Reducing recidivism makes our communities safer | Opinion
As the chief law enforcement officer of Pennsylvania, I refuse to accept a criminal justice system that fails two-thirds of the time.
If you ran a company with a failure rate of 68 percent, how long do you think you would stay in business? My guess — not long.
Sixty-eight percent is the failure rate for our country’s prison system.
When two of every three people emerging from jail are rearrested and return to prison, it is clear our criminal justice system needs reform.
We are stuck in a cycle of people serving time for committed crimes, leaving prison, committing new crimes, and returning to serve more time behind bars.
As Pennsylvania’s chief law enforcement officer, I refuse to accept the chronic rate of recidivism in our system — and my office is taking action to reduce it.
In May 2017, I announced the creation of the Pennsylvania Reentry Council. The primary mission of our reentry efforts, which are coordinated by my Office of Public Engagement, is the successful reintegration into society of returning citizens. The Reentry Council does that by supporting the work of county reentry coalitions and other organizations at the federal and state level.
County reentry coalitions work. When I served as chair of the Montgomery County Board of Commissioners, we slashed our recidivism rate from 60 to 17 percent, thanks to a workforce development program funded by a federal grant that involved 315 inmates reentering society.
When the Reentry Council was established, only 21 of Pennsylvania’s 67 counties had set up reentry coalitions for their returning residents. Working with the Pennsylvania Commission on Crime and Delinquency, our work has supported the creation of six new county reentry coalitions for a total of 27, with more to be announced soon. There is lot more to do, but these are steps in the right direction.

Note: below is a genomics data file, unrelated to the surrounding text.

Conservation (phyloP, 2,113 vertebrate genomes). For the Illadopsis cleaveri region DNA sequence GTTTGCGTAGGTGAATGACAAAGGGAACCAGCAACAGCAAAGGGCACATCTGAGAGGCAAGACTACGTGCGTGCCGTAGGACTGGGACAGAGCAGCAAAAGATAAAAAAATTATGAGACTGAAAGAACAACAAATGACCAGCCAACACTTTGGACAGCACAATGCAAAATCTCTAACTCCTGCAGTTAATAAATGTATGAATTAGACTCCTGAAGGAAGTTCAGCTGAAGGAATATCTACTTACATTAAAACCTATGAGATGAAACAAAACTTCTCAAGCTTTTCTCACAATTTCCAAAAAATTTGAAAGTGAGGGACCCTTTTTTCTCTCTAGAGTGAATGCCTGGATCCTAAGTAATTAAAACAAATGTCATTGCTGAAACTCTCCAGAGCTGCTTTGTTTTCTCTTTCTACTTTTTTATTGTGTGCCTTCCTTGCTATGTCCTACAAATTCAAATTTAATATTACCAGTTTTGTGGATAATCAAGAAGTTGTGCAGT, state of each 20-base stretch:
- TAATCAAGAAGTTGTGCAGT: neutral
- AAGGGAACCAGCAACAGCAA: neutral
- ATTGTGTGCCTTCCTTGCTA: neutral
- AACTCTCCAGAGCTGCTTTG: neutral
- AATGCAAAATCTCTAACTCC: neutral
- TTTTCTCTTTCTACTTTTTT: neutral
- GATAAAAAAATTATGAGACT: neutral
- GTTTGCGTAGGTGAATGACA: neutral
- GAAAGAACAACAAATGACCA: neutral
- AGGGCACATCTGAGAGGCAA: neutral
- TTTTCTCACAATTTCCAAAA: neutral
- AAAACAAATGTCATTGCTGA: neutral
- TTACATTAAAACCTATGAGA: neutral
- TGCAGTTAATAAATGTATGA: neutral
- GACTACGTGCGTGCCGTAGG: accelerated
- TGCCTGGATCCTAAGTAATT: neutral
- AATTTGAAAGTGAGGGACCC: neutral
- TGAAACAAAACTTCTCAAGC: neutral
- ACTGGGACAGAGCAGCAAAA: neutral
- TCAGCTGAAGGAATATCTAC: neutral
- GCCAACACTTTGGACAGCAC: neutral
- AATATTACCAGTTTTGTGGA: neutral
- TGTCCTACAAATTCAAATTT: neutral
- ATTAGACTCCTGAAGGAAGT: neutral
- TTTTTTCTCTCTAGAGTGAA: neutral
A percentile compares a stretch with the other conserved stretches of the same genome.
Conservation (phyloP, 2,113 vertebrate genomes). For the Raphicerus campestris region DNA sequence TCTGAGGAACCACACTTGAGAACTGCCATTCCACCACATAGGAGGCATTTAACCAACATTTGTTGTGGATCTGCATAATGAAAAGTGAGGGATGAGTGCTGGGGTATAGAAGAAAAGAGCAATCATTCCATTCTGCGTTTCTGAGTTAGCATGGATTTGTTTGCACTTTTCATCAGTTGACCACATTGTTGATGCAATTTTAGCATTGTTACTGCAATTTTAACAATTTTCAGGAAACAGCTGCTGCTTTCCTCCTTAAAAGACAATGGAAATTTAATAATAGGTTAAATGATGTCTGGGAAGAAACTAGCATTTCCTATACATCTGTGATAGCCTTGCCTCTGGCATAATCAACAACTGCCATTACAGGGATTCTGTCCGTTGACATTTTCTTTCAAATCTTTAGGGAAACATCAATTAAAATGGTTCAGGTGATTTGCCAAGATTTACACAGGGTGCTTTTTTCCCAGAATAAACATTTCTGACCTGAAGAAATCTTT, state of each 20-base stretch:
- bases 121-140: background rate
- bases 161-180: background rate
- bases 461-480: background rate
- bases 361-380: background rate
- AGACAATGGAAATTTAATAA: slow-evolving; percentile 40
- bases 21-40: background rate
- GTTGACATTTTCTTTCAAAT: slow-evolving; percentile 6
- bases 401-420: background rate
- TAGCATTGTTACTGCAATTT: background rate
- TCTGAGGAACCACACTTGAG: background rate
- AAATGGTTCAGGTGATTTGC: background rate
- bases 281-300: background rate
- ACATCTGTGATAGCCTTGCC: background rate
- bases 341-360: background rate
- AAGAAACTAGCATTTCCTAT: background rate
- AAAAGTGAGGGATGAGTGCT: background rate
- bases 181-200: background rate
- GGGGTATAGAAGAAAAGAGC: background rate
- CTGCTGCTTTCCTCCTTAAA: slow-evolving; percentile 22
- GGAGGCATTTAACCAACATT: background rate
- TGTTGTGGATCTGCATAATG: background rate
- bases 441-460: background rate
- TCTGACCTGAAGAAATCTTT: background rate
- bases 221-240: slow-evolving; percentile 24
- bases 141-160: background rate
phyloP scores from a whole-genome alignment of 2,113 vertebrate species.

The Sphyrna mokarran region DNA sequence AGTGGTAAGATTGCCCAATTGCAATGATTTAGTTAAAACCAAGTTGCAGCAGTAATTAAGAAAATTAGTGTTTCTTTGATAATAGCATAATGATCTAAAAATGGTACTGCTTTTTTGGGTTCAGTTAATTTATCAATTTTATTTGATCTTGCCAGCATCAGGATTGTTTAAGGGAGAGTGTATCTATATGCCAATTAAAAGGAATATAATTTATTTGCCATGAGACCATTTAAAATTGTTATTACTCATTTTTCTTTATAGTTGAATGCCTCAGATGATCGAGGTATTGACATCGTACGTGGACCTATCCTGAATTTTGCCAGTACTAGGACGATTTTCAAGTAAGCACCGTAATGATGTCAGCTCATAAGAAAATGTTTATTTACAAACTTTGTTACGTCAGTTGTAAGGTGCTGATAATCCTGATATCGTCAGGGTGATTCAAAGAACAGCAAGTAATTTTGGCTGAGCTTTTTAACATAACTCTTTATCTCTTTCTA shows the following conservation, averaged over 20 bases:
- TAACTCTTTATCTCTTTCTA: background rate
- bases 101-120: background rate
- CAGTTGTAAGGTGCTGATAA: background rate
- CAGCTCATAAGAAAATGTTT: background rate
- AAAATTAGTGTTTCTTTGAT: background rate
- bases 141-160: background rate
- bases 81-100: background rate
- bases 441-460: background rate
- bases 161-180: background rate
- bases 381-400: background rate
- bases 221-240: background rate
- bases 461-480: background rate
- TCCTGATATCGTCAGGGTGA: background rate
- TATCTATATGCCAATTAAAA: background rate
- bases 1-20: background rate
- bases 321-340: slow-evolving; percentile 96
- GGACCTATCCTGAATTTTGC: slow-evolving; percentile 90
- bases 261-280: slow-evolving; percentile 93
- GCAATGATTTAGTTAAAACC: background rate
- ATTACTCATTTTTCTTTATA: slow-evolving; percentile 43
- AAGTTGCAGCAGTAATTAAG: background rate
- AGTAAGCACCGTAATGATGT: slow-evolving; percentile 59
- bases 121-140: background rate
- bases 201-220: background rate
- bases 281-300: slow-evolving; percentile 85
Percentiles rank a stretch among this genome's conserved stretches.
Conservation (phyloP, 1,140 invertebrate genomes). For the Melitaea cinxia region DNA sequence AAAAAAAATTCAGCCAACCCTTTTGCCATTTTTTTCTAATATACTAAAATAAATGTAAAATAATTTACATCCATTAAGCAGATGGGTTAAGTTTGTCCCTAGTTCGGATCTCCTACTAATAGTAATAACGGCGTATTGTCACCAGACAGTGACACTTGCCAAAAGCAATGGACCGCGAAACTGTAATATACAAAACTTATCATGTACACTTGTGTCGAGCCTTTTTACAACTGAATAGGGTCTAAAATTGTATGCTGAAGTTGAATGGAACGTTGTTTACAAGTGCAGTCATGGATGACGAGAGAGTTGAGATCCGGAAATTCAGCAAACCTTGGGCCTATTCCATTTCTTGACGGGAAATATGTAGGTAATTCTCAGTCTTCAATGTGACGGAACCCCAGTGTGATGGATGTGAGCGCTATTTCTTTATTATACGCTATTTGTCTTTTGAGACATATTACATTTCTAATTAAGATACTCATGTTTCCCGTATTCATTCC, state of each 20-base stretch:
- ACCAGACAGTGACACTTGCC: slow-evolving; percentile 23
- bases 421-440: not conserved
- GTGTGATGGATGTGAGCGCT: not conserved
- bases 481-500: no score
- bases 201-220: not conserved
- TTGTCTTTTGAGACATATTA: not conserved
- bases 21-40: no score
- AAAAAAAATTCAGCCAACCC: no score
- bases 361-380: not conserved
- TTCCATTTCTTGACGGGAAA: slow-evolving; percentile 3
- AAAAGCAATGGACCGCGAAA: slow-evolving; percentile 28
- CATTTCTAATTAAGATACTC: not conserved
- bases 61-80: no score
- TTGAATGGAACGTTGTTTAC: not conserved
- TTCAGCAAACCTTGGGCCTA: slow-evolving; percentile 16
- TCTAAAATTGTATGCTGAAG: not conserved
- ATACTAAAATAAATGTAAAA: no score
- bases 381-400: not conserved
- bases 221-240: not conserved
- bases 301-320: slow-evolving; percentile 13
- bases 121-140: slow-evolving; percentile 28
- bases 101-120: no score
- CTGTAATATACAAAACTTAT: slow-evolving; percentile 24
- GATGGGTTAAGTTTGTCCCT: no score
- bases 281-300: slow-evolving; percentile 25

During my time as a member of the Commission on Crime and Delinquency, I promoted reforms that saved taxpayer dollars and increased public safety, including diversionary programs for at-risk youth, mandated drug treatment for nonviolent offenders, and drug courts.
The efforts that the Reentry Council are championing are multifaceted and designed to create real change. Much of the past year has been spent laying the groundwork for that change and identifying barriers to successful reentry to society.
Two real barriers that returning citizens face are finding affordable housing and having the correct documents and identification needed to seek employment and reenter society.
One new reform promoted by the Reentry Council involves the Pennsylvania Housing Finance Agency, which is enhancing existing tax credits for developers who earmark a percentage of housing opportunities for returning citizens.
A second, new Reentry Council initiative involves the Pennsylvania Department of Transportation. PennDot has always issued identification cards, including drivers’ licenses, to returning citizens leaving state prisons — but not those leaving county jails. PennDot officials have begun a pilot program to provide IDs to inmates leaving county facilities in York, and the agency plans to replicate this effort across Pennsylvania.
There is much more work to do, and the Pennsylvania Reentry Council is working with county coalitions to identify strategies and expand returning citizens’ access to treatment for underlying conditions, such as mental health, addiction, and trauma, and to help them with job retraining, employment, and education as well.
As the chief law enforcement officer of Pennsylvania, I refuse to accept a criminal justice system that fails two-thirds of the time. If we commit ourselves to reducing that number, we can literally save lives, our communities will be safer, our quality of life will improve, our economic potential will increase, our schools will perform better, and our society will be more fair and just.
Josh Shapiro is the attorney general of Pennsylvania.